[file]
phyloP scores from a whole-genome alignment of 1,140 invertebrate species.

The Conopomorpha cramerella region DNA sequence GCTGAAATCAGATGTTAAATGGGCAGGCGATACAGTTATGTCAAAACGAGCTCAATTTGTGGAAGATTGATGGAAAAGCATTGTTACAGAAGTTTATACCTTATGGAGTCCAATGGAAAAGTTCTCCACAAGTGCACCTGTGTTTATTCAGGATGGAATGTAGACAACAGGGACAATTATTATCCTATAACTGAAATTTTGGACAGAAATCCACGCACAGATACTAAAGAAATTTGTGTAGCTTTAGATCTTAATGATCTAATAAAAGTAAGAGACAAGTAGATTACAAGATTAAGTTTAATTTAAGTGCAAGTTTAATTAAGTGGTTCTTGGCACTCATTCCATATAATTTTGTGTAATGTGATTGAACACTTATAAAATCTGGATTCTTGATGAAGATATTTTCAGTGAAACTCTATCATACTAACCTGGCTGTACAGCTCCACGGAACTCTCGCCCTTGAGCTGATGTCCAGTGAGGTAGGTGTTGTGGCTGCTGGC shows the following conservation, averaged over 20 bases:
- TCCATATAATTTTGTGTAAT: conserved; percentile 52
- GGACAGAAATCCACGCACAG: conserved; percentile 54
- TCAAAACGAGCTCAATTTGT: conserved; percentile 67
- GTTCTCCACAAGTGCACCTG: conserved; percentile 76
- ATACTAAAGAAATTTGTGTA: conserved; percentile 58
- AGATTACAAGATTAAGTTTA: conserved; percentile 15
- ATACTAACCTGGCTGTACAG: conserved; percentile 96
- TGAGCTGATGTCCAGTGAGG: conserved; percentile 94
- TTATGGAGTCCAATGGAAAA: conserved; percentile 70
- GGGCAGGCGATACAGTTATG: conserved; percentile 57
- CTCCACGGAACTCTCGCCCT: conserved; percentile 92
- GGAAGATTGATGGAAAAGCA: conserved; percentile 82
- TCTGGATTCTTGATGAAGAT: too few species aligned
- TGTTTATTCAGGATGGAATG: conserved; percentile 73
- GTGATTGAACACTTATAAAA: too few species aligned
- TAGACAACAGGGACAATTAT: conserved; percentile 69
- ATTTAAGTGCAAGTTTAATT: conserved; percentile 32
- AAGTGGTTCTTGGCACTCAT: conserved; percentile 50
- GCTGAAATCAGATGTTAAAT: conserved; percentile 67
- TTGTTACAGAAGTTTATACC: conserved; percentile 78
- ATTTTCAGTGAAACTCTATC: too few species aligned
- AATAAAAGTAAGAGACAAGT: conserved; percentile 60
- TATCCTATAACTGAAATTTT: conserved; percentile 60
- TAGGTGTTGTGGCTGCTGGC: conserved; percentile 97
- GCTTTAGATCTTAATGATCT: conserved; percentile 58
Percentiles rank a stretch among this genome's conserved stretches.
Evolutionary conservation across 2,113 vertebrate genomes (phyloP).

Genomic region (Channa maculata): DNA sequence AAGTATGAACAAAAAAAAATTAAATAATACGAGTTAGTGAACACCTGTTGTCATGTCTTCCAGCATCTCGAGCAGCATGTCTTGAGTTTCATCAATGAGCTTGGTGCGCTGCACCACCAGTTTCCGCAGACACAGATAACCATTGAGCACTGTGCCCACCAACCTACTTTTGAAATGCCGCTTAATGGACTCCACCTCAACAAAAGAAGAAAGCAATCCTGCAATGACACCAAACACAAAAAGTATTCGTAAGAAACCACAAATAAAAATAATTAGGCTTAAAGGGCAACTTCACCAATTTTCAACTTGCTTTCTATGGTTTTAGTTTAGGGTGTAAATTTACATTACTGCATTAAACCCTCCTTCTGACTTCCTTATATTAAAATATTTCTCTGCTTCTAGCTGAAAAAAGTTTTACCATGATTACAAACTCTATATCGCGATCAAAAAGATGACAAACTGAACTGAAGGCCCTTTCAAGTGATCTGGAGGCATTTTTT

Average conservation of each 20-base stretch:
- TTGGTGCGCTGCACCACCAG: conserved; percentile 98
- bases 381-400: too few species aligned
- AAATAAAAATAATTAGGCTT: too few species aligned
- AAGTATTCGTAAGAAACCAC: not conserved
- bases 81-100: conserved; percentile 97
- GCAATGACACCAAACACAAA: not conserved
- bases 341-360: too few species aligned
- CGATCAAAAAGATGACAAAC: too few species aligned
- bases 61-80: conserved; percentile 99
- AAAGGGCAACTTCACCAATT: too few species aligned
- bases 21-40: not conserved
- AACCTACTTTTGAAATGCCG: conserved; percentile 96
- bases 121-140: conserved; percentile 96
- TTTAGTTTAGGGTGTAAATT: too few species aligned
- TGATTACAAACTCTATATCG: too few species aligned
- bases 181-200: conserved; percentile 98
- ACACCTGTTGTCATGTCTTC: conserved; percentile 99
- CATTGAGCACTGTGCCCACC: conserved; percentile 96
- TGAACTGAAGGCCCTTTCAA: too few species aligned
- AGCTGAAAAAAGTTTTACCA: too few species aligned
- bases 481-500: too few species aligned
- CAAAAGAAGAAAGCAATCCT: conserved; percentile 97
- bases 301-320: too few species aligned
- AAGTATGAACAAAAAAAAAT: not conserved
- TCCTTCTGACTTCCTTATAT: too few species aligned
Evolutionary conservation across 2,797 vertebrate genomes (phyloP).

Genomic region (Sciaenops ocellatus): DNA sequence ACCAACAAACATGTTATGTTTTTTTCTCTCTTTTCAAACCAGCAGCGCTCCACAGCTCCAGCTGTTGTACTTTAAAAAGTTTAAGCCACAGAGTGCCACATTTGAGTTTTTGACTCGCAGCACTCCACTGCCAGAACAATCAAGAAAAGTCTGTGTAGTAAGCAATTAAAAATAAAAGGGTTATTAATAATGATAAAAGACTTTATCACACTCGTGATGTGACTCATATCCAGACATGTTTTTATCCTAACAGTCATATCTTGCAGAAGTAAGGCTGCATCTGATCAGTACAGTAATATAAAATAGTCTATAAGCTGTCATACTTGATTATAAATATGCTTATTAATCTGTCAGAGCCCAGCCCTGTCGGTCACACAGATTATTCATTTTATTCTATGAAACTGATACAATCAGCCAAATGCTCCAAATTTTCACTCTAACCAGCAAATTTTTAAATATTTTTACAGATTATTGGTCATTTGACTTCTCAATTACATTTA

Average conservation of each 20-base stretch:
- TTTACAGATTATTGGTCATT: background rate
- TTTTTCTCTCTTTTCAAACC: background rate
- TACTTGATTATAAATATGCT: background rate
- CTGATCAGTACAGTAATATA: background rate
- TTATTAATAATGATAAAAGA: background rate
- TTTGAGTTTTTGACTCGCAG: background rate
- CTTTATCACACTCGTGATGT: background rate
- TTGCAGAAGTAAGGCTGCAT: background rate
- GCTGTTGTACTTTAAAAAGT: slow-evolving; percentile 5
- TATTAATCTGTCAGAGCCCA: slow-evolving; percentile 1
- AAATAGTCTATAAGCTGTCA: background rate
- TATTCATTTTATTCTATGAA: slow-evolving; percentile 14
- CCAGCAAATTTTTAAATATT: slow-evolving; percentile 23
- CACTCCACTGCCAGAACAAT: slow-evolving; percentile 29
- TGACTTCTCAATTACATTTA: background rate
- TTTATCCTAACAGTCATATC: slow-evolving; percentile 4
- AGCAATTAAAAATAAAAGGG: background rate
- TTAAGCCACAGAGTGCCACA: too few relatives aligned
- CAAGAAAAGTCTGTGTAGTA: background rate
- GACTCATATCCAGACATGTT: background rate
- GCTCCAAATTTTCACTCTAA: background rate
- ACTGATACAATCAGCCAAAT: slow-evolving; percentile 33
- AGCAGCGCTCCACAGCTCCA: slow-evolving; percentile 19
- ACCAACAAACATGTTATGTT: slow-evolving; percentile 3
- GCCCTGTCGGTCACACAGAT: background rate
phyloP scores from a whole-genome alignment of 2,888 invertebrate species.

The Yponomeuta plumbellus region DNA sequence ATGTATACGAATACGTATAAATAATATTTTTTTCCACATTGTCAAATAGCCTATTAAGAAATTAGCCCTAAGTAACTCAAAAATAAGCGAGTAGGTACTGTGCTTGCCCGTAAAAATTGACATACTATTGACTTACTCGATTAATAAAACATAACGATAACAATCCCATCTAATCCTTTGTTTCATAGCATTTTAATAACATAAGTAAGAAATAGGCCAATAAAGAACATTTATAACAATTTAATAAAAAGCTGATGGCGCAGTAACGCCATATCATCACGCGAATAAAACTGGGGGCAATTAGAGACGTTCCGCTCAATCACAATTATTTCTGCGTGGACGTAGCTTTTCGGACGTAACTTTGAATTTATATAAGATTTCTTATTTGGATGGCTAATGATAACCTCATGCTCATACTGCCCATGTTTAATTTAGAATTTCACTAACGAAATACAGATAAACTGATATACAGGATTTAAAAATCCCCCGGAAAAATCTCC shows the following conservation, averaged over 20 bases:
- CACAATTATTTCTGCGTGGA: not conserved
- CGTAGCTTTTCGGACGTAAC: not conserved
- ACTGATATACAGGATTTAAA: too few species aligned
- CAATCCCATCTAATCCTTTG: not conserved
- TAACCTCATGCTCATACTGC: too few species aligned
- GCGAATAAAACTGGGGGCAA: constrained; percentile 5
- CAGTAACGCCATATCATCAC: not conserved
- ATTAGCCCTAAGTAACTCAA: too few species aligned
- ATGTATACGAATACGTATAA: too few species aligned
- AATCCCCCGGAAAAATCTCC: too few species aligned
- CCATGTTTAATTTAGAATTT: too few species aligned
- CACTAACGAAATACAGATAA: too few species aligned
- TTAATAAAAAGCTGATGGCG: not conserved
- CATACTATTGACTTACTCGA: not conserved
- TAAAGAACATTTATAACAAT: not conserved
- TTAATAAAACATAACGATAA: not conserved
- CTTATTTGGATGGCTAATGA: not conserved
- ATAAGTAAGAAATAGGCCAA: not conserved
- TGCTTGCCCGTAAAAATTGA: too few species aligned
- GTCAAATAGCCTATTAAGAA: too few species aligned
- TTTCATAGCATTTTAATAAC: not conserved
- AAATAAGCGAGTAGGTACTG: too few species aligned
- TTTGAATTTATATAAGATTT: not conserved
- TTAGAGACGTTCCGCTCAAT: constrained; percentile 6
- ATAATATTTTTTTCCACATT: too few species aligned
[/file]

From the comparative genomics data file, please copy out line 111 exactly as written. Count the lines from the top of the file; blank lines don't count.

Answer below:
- ATAATATTTTTTTCCACATT: too few species aligned